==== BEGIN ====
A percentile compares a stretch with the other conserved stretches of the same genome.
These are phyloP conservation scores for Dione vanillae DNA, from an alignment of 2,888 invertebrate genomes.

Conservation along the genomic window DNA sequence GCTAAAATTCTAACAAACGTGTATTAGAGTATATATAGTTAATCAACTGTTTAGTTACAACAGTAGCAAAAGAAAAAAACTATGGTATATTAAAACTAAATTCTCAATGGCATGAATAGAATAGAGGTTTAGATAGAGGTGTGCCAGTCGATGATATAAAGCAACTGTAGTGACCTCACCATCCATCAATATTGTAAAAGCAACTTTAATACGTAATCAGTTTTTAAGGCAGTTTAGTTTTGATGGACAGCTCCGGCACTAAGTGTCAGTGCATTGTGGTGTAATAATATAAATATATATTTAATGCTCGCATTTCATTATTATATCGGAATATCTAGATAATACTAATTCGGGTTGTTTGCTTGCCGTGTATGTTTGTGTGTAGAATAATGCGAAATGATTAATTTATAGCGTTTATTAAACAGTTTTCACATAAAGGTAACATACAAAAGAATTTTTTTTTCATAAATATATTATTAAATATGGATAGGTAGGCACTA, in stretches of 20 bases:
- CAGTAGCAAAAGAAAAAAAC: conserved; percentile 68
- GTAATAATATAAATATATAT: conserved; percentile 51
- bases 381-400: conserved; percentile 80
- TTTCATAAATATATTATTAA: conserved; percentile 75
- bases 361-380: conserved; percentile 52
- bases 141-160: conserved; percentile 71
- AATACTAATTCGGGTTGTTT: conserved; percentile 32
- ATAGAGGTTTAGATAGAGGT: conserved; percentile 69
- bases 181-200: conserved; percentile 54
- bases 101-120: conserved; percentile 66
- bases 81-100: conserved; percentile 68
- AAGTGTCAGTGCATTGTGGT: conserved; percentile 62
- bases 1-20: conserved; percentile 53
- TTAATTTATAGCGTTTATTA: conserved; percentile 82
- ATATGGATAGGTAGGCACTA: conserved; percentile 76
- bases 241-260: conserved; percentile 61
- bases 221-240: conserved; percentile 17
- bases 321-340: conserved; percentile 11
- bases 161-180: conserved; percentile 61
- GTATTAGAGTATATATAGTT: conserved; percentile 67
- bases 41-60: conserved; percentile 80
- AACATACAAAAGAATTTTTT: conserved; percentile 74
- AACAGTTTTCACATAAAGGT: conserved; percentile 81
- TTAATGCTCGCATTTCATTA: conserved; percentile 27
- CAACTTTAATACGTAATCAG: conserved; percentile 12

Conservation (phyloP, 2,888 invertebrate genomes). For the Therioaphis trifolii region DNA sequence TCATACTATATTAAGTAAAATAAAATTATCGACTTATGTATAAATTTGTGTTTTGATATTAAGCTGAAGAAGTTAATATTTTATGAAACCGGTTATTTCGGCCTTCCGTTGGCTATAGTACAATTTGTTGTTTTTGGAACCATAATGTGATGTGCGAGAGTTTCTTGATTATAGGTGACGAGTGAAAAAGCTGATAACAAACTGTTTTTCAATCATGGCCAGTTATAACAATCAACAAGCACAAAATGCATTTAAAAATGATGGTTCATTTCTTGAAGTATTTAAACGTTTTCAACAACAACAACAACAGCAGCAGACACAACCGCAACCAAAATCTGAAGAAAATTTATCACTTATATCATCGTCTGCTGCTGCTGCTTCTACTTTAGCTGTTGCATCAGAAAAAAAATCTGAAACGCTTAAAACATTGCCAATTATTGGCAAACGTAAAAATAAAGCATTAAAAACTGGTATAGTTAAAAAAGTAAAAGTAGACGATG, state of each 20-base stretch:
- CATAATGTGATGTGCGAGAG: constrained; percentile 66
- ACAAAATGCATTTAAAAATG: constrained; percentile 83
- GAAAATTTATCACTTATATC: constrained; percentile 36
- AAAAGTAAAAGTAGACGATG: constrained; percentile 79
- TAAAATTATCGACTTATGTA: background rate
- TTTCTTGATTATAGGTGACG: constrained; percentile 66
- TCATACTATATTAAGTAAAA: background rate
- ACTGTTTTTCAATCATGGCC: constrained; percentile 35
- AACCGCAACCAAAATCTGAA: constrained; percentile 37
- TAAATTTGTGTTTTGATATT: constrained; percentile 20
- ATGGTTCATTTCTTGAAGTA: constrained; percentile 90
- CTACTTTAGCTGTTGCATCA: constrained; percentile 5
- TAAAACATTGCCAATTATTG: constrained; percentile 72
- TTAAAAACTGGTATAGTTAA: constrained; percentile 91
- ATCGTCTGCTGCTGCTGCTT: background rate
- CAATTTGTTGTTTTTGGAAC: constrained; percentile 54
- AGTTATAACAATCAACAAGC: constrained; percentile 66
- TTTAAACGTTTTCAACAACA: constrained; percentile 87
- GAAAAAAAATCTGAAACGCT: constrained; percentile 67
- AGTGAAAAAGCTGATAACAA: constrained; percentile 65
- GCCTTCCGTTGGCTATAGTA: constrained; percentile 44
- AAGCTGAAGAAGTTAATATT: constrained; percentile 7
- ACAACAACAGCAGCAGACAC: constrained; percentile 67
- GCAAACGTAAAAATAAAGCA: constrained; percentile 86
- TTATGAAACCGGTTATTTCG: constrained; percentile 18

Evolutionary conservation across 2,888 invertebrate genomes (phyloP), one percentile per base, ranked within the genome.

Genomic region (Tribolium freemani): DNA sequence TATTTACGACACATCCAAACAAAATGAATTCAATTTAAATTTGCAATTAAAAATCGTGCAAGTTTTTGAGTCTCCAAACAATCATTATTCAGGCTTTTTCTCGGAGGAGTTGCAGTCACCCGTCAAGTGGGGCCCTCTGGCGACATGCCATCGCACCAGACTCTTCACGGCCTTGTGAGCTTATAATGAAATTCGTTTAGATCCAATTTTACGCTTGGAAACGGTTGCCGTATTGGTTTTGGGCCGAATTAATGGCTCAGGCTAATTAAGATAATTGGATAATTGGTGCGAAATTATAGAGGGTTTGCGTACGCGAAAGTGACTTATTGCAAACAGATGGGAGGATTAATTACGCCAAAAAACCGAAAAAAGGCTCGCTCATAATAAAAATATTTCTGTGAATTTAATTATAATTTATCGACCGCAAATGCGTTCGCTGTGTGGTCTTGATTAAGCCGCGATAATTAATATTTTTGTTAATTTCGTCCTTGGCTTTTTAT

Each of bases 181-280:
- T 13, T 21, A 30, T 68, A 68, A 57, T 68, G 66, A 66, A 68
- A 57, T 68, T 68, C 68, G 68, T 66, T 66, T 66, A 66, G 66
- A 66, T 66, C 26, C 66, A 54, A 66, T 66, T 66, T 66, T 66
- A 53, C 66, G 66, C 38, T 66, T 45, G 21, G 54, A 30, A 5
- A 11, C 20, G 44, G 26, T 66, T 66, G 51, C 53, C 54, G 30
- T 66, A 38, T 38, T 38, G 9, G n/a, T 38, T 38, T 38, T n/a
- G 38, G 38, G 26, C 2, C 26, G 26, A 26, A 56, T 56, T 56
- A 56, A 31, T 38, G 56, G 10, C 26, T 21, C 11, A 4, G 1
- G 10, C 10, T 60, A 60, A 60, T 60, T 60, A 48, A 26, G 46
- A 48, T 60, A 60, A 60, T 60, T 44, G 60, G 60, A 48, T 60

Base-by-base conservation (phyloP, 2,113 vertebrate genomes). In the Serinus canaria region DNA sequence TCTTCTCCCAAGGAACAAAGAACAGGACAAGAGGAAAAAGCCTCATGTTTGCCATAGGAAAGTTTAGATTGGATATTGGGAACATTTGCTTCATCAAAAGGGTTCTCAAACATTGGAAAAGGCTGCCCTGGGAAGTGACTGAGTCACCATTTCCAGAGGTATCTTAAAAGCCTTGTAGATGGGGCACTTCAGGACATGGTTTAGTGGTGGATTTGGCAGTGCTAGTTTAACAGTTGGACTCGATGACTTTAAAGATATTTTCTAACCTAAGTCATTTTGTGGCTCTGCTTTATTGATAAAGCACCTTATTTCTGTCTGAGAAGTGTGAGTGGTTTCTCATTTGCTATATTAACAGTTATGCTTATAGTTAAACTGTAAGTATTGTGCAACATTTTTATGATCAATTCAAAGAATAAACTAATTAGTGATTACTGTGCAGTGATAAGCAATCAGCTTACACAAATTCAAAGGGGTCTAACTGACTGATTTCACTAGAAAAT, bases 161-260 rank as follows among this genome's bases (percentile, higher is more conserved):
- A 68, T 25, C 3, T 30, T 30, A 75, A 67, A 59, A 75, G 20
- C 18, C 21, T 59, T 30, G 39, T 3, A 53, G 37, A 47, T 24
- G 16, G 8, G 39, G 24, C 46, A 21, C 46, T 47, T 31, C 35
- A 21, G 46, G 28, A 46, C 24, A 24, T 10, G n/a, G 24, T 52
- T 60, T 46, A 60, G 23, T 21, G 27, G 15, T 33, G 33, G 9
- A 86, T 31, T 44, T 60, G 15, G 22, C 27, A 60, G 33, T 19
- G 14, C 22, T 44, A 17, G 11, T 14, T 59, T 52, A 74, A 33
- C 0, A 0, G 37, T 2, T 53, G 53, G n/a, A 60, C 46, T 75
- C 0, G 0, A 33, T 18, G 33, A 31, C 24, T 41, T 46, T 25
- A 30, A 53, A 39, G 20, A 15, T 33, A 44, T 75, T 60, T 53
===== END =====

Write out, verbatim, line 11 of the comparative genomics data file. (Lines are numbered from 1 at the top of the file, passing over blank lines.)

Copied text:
- ATAGAGGTTTAGATAGAGGT: conserved; percentile 69